AVENUE: Visual Localization Results

Environmental Model

Model Database

Fig.1: Database of models

To perform the visual localization experiment, we created an accurate model database of various buildings throughout Columbia University Morningside campus (Fig.1). The model was created by scanning prominent features with an electronic theodolite (a.k.a. total station). The features modeled were windows, ledges and linear decorations --- all commonly found and abundant in urban landscapes.

Accuracy Experiments

Map of experiments

Fig.2: Experimental locations

Localization images

Fig.3: Localization images

To test the accuracy of the visual localization method, a total of 16 tests were performed at various locations throughout the campus. The robot was driven manually along a long trajectory, stopped at each of the test locations and directed to perform the visual localization routine. It used the odometry pose estimates as an initial guess to determine the nearby buildings and choose which model to use.

Figure 2 in the side panel shows a 2-D map of the campus. The locations of the tests are marked with black dots and the orientations of the cameras at these locations --- with arrows. The yellow and red colors outline buildings and the green color outlines vegetation.

Figure 3 is a table that illustrates visually the results for each of the test locations. Each row corresponds to the test at the location number shown in the first column. The left image in the row illustrates the initial pose guess by overlaying the model of the building on the image taken by the camera. The discrepancy between the projection of the model and the image illustrates the innaccuracy of the initial guess. The image to the right shows the same model projected onto the same image after the visual pose estimation step. You can see that in all cases the alignment is very good. The last column shows the error of the position estimate compared to ground truth data.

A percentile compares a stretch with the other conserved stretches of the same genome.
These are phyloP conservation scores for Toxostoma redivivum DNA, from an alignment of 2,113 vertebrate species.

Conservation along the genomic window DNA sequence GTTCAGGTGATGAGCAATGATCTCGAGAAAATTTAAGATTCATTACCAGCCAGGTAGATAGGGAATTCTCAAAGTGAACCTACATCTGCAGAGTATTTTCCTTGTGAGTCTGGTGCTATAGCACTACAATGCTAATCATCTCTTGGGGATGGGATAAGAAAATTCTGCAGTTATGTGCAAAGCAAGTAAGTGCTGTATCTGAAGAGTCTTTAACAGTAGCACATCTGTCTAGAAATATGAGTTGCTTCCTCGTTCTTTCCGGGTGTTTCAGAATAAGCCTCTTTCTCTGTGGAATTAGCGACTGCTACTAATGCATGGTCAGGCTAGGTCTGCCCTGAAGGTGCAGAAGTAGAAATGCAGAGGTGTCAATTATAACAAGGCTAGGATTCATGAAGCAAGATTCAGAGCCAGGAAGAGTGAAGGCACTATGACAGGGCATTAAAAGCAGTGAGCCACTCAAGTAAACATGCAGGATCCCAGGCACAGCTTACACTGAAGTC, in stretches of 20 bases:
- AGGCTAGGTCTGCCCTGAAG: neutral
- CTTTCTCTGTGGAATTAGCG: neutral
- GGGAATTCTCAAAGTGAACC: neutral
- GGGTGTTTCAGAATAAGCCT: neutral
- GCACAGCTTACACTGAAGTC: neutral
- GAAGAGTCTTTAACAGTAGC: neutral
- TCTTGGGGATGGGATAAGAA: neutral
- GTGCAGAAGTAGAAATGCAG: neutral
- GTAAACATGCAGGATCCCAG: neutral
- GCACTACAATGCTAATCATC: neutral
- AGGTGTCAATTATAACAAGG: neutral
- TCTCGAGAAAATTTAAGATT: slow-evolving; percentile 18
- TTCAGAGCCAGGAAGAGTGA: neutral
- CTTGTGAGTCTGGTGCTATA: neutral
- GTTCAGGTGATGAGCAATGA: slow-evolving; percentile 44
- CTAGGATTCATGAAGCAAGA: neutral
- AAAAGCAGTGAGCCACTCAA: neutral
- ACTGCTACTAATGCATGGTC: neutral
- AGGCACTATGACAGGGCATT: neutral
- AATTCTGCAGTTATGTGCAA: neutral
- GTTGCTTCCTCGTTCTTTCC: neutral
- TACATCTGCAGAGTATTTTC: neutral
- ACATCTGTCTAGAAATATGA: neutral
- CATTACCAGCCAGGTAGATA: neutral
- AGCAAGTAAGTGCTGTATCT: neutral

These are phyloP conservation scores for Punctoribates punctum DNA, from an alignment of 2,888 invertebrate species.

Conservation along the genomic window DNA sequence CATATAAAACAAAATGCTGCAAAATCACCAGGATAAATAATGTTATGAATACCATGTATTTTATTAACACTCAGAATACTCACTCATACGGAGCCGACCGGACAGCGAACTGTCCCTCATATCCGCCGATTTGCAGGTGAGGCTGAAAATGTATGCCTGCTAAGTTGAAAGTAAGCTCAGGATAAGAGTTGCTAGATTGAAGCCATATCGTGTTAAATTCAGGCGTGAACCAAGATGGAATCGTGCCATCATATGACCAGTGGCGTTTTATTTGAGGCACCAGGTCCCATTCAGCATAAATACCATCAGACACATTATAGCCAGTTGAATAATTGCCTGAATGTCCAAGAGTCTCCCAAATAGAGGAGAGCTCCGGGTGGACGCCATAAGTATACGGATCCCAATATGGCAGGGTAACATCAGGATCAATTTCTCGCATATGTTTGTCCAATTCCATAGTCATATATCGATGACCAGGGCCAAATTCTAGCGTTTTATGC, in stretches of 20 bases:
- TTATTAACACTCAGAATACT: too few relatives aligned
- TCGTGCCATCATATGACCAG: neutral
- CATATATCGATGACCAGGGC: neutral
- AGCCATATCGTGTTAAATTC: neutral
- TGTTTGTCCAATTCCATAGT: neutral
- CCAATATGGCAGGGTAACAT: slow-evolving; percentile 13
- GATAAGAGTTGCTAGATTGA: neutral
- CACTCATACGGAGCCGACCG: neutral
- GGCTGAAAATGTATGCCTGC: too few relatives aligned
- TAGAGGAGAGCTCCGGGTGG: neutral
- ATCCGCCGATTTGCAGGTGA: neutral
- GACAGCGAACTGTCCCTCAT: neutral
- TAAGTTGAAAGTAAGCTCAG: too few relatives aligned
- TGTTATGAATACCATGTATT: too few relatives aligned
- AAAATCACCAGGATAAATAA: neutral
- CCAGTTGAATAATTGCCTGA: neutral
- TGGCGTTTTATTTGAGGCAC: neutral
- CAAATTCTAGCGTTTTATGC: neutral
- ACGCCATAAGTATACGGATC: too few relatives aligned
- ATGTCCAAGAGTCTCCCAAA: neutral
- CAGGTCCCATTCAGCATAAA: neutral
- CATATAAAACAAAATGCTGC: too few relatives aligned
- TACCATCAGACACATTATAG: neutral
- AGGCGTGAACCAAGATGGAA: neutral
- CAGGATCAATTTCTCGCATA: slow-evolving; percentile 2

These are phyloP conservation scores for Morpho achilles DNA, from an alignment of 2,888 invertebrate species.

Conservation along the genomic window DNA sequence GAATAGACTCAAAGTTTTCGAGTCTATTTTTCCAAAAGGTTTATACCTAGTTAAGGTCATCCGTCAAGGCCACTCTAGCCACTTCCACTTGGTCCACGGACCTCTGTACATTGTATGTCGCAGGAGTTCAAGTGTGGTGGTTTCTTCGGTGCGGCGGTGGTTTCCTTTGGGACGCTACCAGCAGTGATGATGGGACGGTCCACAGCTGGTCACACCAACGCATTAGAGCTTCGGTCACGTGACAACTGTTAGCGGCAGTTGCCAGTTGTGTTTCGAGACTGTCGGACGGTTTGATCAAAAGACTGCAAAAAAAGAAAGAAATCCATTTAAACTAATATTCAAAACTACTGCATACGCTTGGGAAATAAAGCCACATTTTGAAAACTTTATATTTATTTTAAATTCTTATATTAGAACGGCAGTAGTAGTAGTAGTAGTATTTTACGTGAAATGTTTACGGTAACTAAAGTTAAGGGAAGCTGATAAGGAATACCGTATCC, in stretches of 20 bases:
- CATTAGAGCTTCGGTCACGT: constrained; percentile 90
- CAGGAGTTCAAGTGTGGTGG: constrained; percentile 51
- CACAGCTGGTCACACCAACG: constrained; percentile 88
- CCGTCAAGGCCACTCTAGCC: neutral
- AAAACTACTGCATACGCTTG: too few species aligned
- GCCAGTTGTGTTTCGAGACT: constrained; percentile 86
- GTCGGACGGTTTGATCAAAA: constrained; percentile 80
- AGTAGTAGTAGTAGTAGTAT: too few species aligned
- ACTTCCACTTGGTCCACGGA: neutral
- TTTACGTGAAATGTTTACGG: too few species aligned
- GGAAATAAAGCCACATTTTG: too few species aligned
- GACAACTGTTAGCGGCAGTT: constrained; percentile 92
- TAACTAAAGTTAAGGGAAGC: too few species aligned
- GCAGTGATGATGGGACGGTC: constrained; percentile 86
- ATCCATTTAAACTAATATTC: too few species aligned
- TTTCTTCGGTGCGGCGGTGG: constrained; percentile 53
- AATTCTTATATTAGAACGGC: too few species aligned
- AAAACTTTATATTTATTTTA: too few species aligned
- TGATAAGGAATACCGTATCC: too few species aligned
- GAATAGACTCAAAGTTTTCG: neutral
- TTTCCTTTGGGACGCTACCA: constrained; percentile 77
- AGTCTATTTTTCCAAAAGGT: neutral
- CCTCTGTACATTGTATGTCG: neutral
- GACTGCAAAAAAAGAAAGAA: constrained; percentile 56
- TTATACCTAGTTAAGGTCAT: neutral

Consistency Experiments

Consistency test 1

Fig.4: Consistency experiment 1

Consistency test 2

Fig.5: Consistency experiment 2

The goal of these experiments was to verify that the visual localization algorighm produces consistent results. Two such experiments were performed in two different locations. In each of these locations, a pair of images were taken of different building facades by only turning the camera without changing its position significantly. The visual localization algorithm was performed on both images and the position results were compared.

The figures linked to from the side panel illustrate the results visually in the form of a table. The first row of the table is related to the first image of the pair and the second table row refers to the second image. The first column shows the image with the corresponding model overlaid using the initial pose estimate (i.e. the before image), while the second column illustrates the computed pose of the camera starting from the initial guess (i.e. the after image). For consistency experiment 1, the estimate inconsistency between the two images was 0.064m (Fig.4). For consistency experiment 2, the inconsistency was 0.290m (Fig.5).

Intergrated system test

Finally, an experiment was performed to confirm that the entire robot localization system works well together, i.e. it uses the visual localization method as needed and that it actually improves the performance. A more than 330m long trajectory was composed on the campus. The robot was directed to follow autonomously the trajectory using all sensors and choosing the localization method as needed.

Integrated test map

Fig.6: Map of integrated test

During the test run, the robot passed through both areas of good GPS coverage and poor GPS coverage (Fig.6). It was able to consistently detect the areas of poor GPS performance (marked in the figure) and employ the visual method to improve its pose estimation accuracy. Notice that no GPS data was available at all at location 3, as the robot was directly beneath an extension of the nearby building.

The table below shows the position errors of the open space localization method and the visual localization method at each of these locations. It clearly illustrates the improvement the visual localization method brings.

No Open space method Visual method
1. 1.297m 0.348m
2. 1.031m 0.345m
3. 0.937m 0.179m
4. 1.212m 0.274m


The experiments above show that accurate mobile robot localization in urban environment is possible. The first set of experiments shows an average error of 0.261m, which is definitely acceptable for the task at hand. The second set of experiments confirms that the results are consistent to a high degree regardless of the building chosen to perform the visual experiment on. Finally, the last experiment verified in practice the feasibility of autonomous navigation in urban terrain using the combination of open-space and visual localization methods as well as the improved performance of the combined system over using only GPS and inertial sensors.